It Doesn't Always Mean the Same Thing

The older I get, the more amazed I am at the complexity and unique make up of people. I often look around on a Sunday, and I am blown away by the wonder of the people who are there.

For many I know their stories and the very real challenges they have faced, or are facing. I watch as they encourage others, I watch as they listen to someone else’s struggles, and although they may seem small in comparison to their own, they still listen attentively and with compassion and empathy.

For many I know their gifts and talents, and what a tremendous treasure they are. I see brilliant minds, gifted artists, compelling orators, creative writers, successful leaders and entrepreneurs spending time with each other, not leaning into the way their gift makes for them, but rather, engaging with the person in front of them, far more interested in their life, their achievements, their successes.

When Jesus said He’d build His church, He meant something significant, and as I look at the people I’ve met in the church over the years, and particularly those I see in Woodland Church today, I see that Jesus really meant what He said!

Due to all the diversity of gifting, perspectives, challenges, and stories, people can be endlessly unique. There is no such thing as a cookie cutter stay-at-home Mom, any more than there is a cookie cutter banker. People are vastly different in so many ways.

One of the challenges that can bring for us, is we aren’t always sure how to interact with each other.

Sometimes out of an effort to understand or connect with people, we simplify them to a person we know who is like them, or assume they are like us.

It’s good to identify with others, but I would suggest, it is not good to fill in blanks for the unknowns in people around you with someone else’s personality.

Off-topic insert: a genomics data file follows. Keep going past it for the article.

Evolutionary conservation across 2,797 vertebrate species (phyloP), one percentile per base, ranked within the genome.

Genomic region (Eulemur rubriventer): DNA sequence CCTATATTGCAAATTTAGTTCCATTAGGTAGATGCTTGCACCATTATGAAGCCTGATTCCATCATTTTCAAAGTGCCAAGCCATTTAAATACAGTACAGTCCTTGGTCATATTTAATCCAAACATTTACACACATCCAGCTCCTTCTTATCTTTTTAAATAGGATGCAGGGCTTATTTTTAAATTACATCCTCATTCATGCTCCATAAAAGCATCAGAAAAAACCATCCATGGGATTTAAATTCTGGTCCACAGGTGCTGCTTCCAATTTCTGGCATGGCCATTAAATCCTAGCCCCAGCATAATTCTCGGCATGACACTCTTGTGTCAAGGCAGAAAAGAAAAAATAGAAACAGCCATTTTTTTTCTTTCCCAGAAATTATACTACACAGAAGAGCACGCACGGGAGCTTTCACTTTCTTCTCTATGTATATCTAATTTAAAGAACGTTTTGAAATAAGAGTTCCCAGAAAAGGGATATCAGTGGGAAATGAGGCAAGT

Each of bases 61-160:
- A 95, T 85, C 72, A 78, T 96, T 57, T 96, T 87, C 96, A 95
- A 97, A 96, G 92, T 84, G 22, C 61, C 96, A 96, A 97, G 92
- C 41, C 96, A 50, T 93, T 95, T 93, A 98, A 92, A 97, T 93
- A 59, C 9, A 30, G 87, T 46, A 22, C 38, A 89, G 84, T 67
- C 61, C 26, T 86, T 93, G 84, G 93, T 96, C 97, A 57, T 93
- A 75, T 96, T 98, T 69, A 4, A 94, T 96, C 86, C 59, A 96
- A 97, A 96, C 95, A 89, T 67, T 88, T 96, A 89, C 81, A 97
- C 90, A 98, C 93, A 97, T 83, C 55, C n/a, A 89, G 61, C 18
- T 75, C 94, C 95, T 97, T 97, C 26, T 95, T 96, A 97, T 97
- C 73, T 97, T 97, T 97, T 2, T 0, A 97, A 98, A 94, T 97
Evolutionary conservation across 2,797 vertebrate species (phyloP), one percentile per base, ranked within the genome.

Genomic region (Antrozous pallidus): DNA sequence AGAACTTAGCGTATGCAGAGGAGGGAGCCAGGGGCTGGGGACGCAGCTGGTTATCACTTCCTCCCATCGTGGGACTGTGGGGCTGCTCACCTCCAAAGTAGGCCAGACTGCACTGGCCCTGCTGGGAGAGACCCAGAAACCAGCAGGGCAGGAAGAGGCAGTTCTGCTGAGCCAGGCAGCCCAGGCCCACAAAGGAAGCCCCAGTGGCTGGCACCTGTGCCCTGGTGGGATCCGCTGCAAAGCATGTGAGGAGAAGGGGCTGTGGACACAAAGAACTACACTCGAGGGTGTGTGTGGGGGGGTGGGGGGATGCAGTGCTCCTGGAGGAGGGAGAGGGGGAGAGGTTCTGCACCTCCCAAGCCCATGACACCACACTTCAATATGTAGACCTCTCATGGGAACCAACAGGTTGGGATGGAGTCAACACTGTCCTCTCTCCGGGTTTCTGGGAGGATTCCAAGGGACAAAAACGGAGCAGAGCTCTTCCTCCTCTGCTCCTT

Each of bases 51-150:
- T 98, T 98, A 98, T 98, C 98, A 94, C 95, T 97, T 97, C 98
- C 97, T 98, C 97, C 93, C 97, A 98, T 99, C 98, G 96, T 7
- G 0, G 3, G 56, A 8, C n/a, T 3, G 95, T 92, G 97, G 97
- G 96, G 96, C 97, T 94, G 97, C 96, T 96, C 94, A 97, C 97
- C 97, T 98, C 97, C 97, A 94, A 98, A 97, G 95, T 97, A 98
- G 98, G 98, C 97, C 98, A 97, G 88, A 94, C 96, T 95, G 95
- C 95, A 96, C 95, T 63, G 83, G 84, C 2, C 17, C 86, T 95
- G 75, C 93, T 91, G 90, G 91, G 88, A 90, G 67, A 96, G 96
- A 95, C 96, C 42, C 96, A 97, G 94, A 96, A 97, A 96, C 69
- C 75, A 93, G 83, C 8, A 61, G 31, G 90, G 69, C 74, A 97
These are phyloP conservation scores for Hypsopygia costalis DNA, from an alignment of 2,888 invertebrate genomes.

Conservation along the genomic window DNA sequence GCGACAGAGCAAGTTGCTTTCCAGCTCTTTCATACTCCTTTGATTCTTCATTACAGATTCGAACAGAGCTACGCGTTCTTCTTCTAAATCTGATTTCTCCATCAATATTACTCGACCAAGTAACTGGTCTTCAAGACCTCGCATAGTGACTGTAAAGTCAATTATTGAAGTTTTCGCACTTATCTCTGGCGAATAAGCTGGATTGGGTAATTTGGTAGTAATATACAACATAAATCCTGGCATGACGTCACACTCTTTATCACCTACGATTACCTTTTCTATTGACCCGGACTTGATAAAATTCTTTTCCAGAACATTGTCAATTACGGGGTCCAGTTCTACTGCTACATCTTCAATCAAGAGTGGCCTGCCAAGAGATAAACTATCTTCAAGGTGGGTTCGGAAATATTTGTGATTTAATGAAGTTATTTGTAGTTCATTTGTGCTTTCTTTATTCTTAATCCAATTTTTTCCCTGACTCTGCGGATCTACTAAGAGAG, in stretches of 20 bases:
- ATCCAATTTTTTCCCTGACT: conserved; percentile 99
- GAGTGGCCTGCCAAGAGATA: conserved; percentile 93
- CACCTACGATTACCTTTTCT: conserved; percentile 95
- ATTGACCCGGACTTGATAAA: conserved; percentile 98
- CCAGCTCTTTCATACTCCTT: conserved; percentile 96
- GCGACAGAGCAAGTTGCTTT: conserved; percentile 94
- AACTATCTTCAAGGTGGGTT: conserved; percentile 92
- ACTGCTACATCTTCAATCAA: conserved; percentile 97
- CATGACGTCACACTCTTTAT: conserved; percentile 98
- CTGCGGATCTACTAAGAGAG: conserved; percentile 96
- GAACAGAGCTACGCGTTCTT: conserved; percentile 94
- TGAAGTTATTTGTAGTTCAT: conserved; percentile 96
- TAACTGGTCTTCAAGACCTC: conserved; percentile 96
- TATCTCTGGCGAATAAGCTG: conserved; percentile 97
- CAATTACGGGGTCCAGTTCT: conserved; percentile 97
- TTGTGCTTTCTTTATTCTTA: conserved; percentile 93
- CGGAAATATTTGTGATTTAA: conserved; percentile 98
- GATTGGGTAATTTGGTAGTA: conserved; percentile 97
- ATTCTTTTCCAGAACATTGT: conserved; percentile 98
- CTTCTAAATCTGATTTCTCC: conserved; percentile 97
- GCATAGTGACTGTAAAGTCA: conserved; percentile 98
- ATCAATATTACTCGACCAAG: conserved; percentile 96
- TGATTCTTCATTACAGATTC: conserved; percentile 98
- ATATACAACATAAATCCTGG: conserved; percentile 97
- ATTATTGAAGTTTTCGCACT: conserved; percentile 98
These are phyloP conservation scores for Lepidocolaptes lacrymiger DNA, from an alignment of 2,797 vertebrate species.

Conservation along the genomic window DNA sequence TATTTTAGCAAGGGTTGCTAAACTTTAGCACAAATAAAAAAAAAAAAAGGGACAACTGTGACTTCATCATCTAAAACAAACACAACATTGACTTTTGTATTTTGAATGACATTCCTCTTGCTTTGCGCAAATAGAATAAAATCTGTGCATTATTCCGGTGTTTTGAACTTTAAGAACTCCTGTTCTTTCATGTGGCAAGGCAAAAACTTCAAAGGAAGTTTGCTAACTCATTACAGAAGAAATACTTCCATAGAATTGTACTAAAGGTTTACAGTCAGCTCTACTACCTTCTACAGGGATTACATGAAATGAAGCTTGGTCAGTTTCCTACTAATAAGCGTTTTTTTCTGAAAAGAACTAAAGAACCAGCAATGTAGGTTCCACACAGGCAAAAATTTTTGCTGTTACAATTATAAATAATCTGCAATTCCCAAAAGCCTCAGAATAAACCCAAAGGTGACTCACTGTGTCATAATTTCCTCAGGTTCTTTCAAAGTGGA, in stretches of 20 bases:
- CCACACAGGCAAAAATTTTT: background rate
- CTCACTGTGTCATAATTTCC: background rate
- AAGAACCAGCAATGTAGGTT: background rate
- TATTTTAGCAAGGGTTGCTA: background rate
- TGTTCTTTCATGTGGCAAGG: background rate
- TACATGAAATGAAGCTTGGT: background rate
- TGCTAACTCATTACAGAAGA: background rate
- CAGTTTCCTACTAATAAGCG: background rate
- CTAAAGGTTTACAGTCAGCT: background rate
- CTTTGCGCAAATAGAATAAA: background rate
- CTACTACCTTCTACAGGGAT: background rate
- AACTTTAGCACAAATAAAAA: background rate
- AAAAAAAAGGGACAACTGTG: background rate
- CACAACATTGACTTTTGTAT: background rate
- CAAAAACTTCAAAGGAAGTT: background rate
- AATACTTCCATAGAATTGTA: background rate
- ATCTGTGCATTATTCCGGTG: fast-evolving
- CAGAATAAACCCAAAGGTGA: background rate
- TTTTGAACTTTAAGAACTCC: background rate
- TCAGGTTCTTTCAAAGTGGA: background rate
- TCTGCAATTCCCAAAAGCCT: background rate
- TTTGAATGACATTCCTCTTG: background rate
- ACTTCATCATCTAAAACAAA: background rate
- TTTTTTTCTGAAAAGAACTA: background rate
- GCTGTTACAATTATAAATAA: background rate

Here’s why this matters.

A little insight into my personality, I like to chew on ideas for a long period of time. It could be something ten years away, or something later that day. If I am in one of those moods, where I am really thinking, I have a really hard time hearing or seeing what’s going on around me.

So, at times, people ask me questions, and I don’t hear them so I don’t answer. Or, I hear them, but because I am so distracted, I think I answer out loud, but it was just a thought, and I never formed any words.

No question this is off-putting, and can be hurtful, but I certainly don’t mean for it to be. The trouble comes, when someone else notices I didn’t say anything, and they assume it is because I am upset with them, or blowing them off.

I have learned, when we fill in unknown space of the reason behind someone’s actions like that, it is often because that’s what it would mean if it were us responding in that way.

Another example. For me to use seemingly harsh or direct language in an email or text message, that would mean I was feeling pressured, upset, or maybe even angry. For other people, a seemingly harsh or direct message or email means absolutely nothing at all. It just means they sent an email or message, and that is how they think and communicate. It would be unfair for me to place assumptions on them like that.

Here is the short take away. People are so beautifully and wonderfully unique. When you see or hear someone acting in a way that seems like maybe they are upset, like maybe they are holding something in, because that’s what you look like when you’re upset… don’t assume you know the answer, have a conversation. Learn about them, ask them questions, and then believe them!

Just because it looks the same, doesn’t always guarantee it means the same thing!

Love you friends!

Daniel Sabo

Daniel Sabo